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Sarasota Thursday, Feb. 23, 2017 3 years ago

Is it too late for Sarasota to stay small?

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Residents worried about growth want the city to focus on maintaining the small-town character of Sarasota. Even if they get their way, have we crossed the point of no return?
by: David Conway Deputy Managing Editor

During a period of growth in downtown, a refrain has emerged among those most concerned about the changes: Large-scale developments and high-rise buildings are eroding the Sarasota of the past.

The city bills itself as a place where “urban amenities meet small town living.” Although the slogan suggests a harmony between the two ideals, some residents have suggested the urban amenities are growing at the expense of the small-town character.

“I think it’s fair to say the quality of life that I associate with Sarasota — that I think a lot of people do — is threatened by certain aspects of the building going on,” said Kate Lowman, a leader of the resident-activist group STOP!.

Sarasota construction
Even if the city wanted to clamp down on new growth, it'd be hard to stop the projects already in the works.

The city is in the process of drafting a new zoning code, which gives residents concerned about growth an opportunity to voice their opinions. But if the building boom is a source of concern, it’s unlikely the city will be able to undo the changes that have taken place downtown.

What’s more, even if the city were determined to slow growth, a series of projects that haven’t yet broken ground are still on the way.

“I don’t think we’ve ever deviated from everybody getting to have their process under the code that was in effect when the plans were submitted,” City Attorney Robert Fournier said.

Works in progress

Two of the first major projects completed post-recession, the One Palm hotel and apartment complex and The Jewel condominium, are 10- and 18-story buildings, respectively. Both capitalize on the maximum height the city allows in each building’s neighborhood.

Much of the work going on downtown follows the same trend. Along the bayfront, three 18-story projects are underway. In the downtown core, another three projects under construction are built to the 10-story maximum height.

That holds true for the second wave of building, headlined by the Sarasota Bayside project on the former Quay site. There, on 14 bayfront acres, as many as nine 18-story buildings could be added to the city’s skyline.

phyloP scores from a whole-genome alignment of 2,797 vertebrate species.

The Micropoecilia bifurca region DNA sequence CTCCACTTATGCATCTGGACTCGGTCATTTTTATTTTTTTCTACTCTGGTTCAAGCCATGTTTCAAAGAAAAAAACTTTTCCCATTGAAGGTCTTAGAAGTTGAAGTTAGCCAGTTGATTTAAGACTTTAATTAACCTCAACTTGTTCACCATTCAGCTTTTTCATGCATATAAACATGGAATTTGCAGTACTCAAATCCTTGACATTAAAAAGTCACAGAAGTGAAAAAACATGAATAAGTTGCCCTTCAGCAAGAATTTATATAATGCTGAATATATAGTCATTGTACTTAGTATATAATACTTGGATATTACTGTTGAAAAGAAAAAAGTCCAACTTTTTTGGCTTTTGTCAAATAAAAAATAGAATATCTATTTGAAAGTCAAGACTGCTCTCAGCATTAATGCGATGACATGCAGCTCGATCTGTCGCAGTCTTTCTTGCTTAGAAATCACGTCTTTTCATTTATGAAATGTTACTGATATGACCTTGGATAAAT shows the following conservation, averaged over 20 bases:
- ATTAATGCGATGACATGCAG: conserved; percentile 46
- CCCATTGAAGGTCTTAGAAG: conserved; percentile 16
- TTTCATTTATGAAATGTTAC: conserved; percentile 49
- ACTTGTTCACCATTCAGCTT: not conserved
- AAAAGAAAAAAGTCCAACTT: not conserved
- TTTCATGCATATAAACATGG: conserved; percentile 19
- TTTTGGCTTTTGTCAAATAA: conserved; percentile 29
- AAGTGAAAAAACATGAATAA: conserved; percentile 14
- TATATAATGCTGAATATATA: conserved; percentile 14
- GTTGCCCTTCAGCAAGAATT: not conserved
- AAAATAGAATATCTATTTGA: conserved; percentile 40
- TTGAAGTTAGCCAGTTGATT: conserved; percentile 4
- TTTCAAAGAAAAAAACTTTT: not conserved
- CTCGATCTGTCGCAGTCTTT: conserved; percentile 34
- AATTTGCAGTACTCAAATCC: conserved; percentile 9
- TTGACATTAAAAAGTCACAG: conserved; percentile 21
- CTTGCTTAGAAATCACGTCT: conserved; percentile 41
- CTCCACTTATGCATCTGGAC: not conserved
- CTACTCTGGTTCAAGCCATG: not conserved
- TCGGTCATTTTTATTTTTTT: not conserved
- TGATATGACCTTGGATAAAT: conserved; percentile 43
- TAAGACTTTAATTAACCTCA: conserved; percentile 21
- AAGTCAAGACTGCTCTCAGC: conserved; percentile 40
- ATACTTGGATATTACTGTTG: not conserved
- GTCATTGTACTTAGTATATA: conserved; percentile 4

Representatives for Sarasota Bayside developer GreenPointe Communities say it’s unlikely the project will include that many high-rises. Still, plans call for nearly 700 condos, 189,050 square feet of retail, 175 hotel rooms and 39,000 square feet of office space.

Even if the city stopped accepting development applications tomorrow, plans for two other 18-story towers are in the pipeline. In total, among major downtown projects that haven’t broken ground, there are more than 1,300 residential units, 290 hotel rooms and 286,000 square feet of commercial and office space planned.

Case by case

Fournier said any effort to rein in the growth would have to acknowledge the current entitlements property owners have. The city couldn’t just change existing height, density and setback regulations unilaterally.

Fournier said the city could offer incentives in exchange for, say, a lower maximum building height. In 2004, the city eliminated an 18-story cap in the downtown core in exchange for a new development review process that let city staff approve proposed project.

The city could act confidently in that scenario because the development community signed off on the changes. Without having that conversation, it’s hard to say what an agreeable trade-off would look like today.

Still, among those concerned about growth, there’s optimism it’s not too late to change to a preferable path. If the city puts off a serious conversation about the topic any longer, though, that could be changing soon.

“Trust me, I would not be investing the huge amount of time that I put in — nor would the others — if we thought it was an exercise in futility,” Lowman said. “What we want to see happen is for all of us to move past the stage of just saying, ‘Gosh, we’re upset with this,’ and move to the point where we can start really talking about how we fix it.”

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